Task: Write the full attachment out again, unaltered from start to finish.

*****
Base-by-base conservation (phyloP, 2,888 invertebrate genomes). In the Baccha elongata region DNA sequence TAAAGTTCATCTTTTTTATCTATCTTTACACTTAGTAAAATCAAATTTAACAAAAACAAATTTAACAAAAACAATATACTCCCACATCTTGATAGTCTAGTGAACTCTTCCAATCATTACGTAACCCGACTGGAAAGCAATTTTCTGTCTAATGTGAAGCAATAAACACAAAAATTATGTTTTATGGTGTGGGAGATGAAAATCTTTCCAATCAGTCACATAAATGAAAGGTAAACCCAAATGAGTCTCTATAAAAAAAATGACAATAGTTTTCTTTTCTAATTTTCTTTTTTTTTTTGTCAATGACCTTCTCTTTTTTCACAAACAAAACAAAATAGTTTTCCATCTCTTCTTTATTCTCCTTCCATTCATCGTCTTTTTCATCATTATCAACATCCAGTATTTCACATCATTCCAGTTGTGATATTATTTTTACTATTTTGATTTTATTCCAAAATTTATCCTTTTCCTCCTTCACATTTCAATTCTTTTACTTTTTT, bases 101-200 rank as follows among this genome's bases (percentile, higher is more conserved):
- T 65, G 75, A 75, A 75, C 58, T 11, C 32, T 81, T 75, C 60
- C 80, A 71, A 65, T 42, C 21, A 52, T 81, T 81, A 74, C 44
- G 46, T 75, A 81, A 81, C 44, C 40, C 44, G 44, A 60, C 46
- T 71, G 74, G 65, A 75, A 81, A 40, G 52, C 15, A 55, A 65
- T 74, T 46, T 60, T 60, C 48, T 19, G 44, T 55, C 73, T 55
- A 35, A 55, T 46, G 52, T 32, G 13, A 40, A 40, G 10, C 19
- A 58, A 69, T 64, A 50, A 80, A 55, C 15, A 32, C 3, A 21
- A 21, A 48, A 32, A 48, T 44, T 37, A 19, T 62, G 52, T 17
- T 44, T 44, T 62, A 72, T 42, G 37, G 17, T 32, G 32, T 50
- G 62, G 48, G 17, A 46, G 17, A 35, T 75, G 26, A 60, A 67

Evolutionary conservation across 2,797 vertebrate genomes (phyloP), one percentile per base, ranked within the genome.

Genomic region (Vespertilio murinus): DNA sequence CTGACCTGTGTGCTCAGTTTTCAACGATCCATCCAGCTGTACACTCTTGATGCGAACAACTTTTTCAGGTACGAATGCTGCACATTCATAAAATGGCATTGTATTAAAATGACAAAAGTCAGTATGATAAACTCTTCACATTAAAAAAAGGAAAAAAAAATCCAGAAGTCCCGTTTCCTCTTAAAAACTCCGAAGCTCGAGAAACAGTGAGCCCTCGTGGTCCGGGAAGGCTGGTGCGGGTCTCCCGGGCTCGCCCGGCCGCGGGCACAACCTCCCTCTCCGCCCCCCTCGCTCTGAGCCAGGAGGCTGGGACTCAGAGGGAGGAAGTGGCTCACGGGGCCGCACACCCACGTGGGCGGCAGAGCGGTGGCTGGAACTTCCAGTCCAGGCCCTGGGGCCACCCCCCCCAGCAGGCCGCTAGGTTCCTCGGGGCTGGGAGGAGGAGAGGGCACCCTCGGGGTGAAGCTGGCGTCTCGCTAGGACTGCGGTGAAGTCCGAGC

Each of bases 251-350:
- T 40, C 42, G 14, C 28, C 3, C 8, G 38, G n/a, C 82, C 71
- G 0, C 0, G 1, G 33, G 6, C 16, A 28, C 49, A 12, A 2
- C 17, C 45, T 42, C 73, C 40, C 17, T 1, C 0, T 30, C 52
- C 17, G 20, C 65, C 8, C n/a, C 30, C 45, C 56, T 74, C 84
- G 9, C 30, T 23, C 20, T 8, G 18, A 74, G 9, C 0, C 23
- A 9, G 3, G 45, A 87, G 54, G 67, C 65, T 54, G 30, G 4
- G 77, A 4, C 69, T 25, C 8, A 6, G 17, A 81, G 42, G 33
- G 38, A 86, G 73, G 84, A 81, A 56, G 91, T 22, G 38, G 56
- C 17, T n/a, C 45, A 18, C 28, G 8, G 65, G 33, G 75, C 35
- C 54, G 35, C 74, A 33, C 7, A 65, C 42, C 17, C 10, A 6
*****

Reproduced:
Base-by-base conservation (phyloP, 2,888 invertebrate genomes). In the Baccha elongata region DNA sequence TAAAGTTCATCTTTTTTATCTATCTTTACACTTAGTAAAATCAAATTTAACAAAAACAAATTTAACAAAAACAATATACTCCCACATCTTGATAGTCTAGTGAACTCTTCCAATCATTACGTAACCCGACTGGAAAGCAATTTTCTGTCTAATGTGAAGCAATAAACACAAAAATTATGTTTTATGGTGTGGGAGATGAAAATCTTTCCAATCAGTCACATAAATGAAAGGTAAACCCAAATGAGTCTCTATAAAAAAAATGACAATAGTTTTCTTTTCTAATTTTCTTTTTTTTTTTGTCAATGACCTTCTCTTTTTTCACAAACAAAACAAAATAGTTTTCCATCTCTTCTTTATTCTCCTTCCATTCATCGTCTTTTTCATCATTATCAACATCCAGTATTTCACATCATTCCAGTTGTGATATTATTTTTACTATTTTGATTTTATTCCAAAATTTATCCTTTTCCTCCTTCACATTTCAATTCTTTTACTTTTTT, bases 101-200 rank as follows among this genome's bases (percentile, higher is more conserved):
- T 65, G 75, A 75, A 75, C 58, T 11, C 32, T 81, T 75, C 60
- C 80, A 71, A 65, T 42, C 21, A 52, T 81, T 81, A 74, C 44
- G 46, T 75, A 81, A 81, C 44, C 40, C 44, G 44, A 60, C 46
- T 71, G 74, G 65, A 75, A 81, A 40, G 52, C 15, A 55, A 65
- T 74, T 46, T 60, T 60, C 48, T 19, G 44, T 55, C 73, T 55
- A 35, A 55, T 46, G 52, T 32, G 13, A 40, A 40, G 10, C 19
- A 58, A 69, T 64, A 50, A 80, A 55, C 15, A 32, C 3, A 21
- A 21, A 48, A 32, A 48, T 44, T 37, A 19, T 62, G 52, T 17
- T 44, T 44, T 62, A 72, T 42, G 37, G 17, T 32, G 32, T 50
- G 62, G 48, G 17, A 46, G 17, A 35, T 75, G 26, A 60, A 67

Evolutionary conservation across 2,797 vertebrate genomes (phyloP), one percentile per base, ranked within the genome.

Genomic region (Vespertilio murinus): DNA sequence CTGACCTGTGTGCTCAGTTTTCAACGATCCATCCAGCTGTACACTCTTGATGCGAACAACTTTTTCAGGTACGAATGCTGCACATTCATAAAATGGCATTGTATTAAAATGACAAAAGTCAGTATGATAAACTCTTCACATTAAAAAAAGGAAAAAAAAATCCAGAAGTCCCGTTTCCTCTTAAAAACTCCGAAGCTCGAGAAACAGTGAGCCCTCGTGGTCCGGGAAGGCTGGTGCGGGTCTCCCGGGCTCGCCCGGCCGCGGGCACAACCTCCCTCTCCGCCCCCCTCGCTCTGAGCCAGGAGGCTGGGACTCAGAGGGAGGAAGTGGCTCACGGGGCCGCACACCCACGTGGGCGGCAGAGCGGTGGCTGGAACTTCCAGTCCAGGCCCTGGGGCCACCCCCCCCAGCAGGCCGCTAGGTTCCTCGGGGCTGGGAGGAGGAGAGGGCACCCTCGGGGTGAAGCTGGCGTCTCGCTAGGACTGCGGTGAAGTCCGAGC

Each of bases 251-350:
- T 40, C 42, G 14, C 28, C 3, C 8, G 38, G n/a, C 82, C 71
- G 0, C 0, G 1, G 33, G 6, C 16, A 28, C 49, A 12, A 2
- C 17, C 45, T 42, C 73, C 40, C 17, T 1, C 0, T 30, C 52
- C 17, G 20, C 65, C 8, C n/a, C 30, C 45, C 56, T 74, C 84
- G 9, C 30, T 23, C 20, T 8, G 18, A 74, G 9, C 0, C 23
- A 9, G 3, G 45, A 87, G 54, G 67, C 65, T 54, G 30, G 4
- G 77, A 4, C 69, T 25, C 8, A 6, G 17, A 81, G 42, G 33
- G 38, A 86, G 73, G 84, A 81, A 56, G 91, T 22, G 38, G 56
- C 17, T n/a, C 45, A 18, C 28, G 8, G 65, G 33, G 75, C 35
- C 54, G 35, C 74, A 33, C 7, A 65, C 42, C 17, C 10, A 6